My first viewing of this film was a midnight showing, and as any fan knows, going to those is always an experience in and of itself.  The number of people in Avengers shirts, costumes, and gear was astounding, as was the overall atmosphere of excitement and anticipation.  I saw girls dressed up in Thor regalia, a Captain America who fashioned a shield out of a trash can lid, and a rather large gentleman who, rightly, got a loud ovation from the crowd when he appeared as the Hulk, his body and hair dyed green.  Applause and cheering were constant, from the moment the film began to the climax of so many excellent scenes, including the post-credits scenes.

The great thing about this experience is the sense of camaraderie and kinship you feel with these folks, all of whom share a high interest in what you do.  It's loud, raucous, and energetic.  It can also, of course, make viewing difficult.

One good example is during the scene where Loki gets beat down--authoritatively--by the Hulk.  We loved that scene.  I laughed harder than I had in a long time when I saw that.  And so did the audience, at length, and in that circumstance, it was all too easy to miss what the Hulk said to Loki as he walked away, leaving the Asgardian staring up at the ceiling in unmoving shock (a pitch-perfect "Puny god!").  I actually didn't catch it until the second viewing (where it was still hard to hear), and a friend I was with was upset that he missed the dialog due to the audience's loud appreciation of the prior moment.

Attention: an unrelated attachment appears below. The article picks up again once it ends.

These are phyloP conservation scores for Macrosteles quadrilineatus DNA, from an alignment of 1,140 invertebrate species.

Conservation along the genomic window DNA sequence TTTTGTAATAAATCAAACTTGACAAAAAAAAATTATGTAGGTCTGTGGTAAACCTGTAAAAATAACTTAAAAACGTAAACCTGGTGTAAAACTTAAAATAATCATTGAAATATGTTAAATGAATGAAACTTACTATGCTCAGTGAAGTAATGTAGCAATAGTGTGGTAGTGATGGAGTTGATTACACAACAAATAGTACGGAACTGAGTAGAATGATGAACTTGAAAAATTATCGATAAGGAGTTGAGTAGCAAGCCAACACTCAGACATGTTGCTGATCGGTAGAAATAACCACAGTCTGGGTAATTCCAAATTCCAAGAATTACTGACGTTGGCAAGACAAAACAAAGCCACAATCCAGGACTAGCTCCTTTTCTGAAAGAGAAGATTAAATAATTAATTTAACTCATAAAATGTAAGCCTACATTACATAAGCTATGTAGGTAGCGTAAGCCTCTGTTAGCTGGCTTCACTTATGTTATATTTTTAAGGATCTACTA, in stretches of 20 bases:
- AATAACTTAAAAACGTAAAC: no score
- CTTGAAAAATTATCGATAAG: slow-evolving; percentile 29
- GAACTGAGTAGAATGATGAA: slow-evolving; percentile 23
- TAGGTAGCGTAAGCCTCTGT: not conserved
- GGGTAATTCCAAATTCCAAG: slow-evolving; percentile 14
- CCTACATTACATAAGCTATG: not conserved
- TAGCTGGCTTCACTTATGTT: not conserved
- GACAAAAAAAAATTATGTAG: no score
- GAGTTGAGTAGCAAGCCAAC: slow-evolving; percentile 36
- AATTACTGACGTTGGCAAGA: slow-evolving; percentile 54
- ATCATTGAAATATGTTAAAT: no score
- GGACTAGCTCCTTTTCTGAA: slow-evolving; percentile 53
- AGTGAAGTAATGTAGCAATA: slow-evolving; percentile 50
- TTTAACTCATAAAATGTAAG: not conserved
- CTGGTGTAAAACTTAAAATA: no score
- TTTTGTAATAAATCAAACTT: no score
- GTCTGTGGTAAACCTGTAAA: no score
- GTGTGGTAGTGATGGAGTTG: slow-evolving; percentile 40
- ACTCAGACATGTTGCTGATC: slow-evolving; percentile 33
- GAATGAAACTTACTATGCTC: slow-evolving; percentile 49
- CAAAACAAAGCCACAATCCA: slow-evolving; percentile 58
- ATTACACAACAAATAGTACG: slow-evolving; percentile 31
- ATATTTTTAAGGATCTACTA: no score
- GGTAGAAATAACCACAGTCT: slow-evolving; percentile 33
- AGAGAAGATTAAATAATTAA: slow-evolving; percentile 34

Do you mind, Cap?  Bruce and I were having a moment!
I think the development that came out of this film that I liked the most was the budding bromance that developed between Tony Stark and Bruce Banner.  It's no surprise that these two would connect on an intellectual level--they're both super-geniuses--but I thought it was pretty ingenious to have Tony express an admiration for Banner on both aspects of his life, and then essentially take him under his wing.  The biggest obstacle to this new friendship seems to be Banner's own distrust of his Hulk side, which Tony Stark seems eager to see.  Tony's encouragement of Bruce to embrace his green side was also a brilliant way to set up the idea that the Hulk's rampages can actually be a good thing, a fun thing, a pleasure and an asset, when properly aimed and directed.